An Introduction to Price Psychology
I’ve always been fascinated by why people buy things. I’m not talking about when people buy a snack because they’re hungry—I’m talking about when people buy a snack because of how the store, the display, and the packaging were engineered.
As an adolescent, I read an article about how malls were designed to guide people at every turn, pushing them to buy things they wouldn’t have otherwise gotten. I’m a social psychologist. I study things like persuasion, giving to charity, and perception. I’m still just as interested in how easily people can be influenced!
In this 10-day email course, I’m excited to show you one thing that can influence people’s buying behavior: prices.
Obviously, people are more likely to buy a sandwich for $5 than $500, but price psychology isn’t about the price itself—it’s about how the price feels. There are all sorts of things that a salesperson can do to the way a price looks and feels without changing the actual price itself, and study after study has shown how these simple changes affect people’s perceptions and choices.
Price psychology is a fascinating part of consumer behavior, and it affects us almost daily. Consider the surprising pricing trends at Uber, the popular taxi-like service. They noticed that people were more likely to book an Uber car when the price was 2.1x the normal rate than when it was 2.0x the normal rate! Why might that be?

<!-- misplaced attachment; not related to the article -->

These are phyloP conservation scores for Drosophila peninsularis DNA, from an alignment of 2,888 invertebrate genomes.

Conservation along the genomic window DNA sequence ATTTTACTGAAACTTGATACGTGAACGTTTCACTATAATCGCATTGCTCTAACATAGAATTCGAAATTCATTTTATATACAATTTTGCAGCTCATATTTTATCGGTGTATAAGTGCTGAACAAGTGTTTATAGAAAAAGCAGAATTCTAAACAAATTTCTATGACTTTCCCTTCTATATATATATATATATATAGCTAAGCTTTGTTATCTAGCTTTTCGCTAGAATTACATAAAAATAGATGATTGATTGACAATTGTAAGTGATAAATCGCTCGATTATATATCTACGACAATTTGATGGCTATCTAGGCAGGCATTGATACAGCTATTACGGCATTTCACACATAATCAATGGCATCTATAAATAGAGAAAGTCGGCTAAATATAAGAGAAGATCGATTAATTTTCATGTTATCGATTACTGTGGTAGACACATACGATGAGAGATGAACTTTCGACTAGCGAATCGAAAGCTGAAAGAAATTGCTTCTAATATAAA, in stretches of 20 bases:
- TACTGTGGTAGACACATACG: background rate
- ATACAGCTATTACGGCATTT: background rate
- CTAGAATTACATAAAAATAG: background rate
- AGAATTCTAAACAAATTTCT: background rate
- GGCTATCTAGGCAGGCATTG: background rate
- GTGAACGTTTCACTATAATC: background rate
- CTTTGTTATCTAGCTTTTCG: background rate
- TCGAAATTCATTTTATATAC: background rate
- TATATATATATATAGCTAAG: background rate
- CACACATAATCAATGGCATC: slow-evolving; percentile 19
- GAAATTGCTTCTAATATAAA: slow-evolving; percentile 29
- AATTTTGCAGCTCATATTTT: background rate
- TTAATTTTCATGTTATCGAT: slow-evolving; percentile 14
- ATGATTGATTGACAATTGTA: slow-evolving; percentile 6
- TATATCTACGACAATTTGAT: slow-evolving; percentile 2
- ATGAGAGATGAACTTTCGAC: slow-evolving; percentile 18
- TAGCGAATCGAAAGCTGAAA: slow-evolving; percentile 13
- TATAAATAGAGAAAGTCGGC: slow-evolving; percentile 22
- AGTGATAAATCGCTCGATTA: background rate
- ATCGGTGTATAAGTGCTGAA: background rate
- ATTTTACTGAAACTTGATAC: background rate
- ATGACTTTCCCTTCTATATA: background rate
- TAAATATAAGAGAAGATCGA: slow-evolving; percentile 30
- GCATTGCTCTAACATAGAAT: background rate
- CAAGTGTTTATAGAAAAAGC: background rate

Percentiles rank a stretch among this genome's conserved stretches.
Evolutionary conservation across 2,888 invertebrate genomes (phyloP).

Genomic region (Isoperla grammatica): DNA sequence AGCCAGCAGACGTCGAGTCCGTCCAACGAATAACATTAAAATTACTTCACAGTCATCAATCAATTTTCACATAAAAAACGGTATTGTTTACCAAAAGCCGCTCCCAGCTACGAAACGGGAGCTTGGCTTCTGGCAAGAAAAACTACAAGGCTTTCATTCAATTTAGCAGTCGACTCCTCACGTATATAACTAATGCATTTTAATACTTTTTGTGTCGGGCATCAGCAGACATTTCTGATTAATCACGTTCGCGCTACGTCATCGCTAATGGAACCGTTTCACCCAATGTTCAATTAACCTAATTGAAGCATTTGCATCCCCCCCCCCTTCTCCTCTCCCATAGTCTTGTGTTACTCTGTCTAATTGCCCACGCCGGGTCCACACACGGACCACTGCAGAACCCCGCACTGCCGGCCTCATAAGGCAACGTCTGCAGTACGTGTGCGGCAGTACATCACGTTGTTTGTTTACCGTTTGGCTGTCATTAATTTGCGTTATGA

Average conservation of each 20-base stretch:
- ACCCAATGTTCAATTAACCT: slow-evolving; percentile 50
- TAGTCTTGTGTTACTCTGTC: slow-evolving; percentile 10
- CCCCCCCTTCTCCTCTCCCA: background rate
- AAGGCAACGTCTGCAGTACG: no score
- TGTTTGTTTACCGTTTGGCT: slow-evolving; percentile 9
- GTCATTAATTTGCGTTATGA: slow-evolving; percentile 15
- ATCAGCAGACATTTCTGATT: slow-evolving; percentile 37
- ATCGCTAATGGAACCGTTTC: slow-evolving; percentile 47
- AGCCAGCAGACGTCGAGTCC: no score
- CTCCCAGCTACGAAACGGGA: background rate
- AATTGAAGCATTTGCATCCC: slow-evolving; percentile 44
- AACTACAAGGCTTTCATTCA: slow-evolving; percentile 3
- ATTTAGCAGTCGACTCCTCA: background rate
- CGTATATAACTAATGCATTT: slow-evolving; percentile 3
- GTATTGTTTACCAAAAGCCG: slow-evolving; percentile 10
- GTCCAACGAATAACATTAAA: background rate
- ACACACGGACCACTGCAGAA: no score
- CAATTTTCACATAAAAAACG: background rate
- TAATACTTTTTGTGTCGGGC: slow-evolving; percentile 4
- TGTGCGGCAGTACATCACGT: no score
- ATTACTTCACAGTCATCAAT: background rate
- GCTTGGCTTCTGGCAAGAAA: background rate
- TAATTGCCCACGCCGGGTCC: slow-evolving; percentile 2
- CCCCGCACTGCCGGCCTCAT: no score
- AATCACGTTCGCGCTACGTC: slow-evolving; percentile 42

Tomorrow, I’ll start by showing you the oldest trick in the book: ending a price in “.99” instead of “.00” (e.g., $9.99 vs. $10.00). This trick has become common, but does it really work? The point I really want to make tomorrow is that scientific studies reveal the effectiveness of pricing strategies. Only when you run a strong test can you know if something works or not.
Over the next 10 days, we’ll look at surprising pricing tricks like font size, hiding people’s birthdays in prices, and listing prices in various orders.
Now, you might have signed up for this Highbrow course because you’re just interested in psychology and you want to know how something as simple as a price’s appearance can affect your shopping choices. If that’s the case, get ready to explore this fascinating set of studies!
But you might also be interested in using price psychology. If you’re a marketer, this is the kind of research that you should be paying attention to! The science has already been done—now it’s up to you to implement it!
That’s all for now! See you tomorrow, when we start exploring the intriguing world of price psychology.
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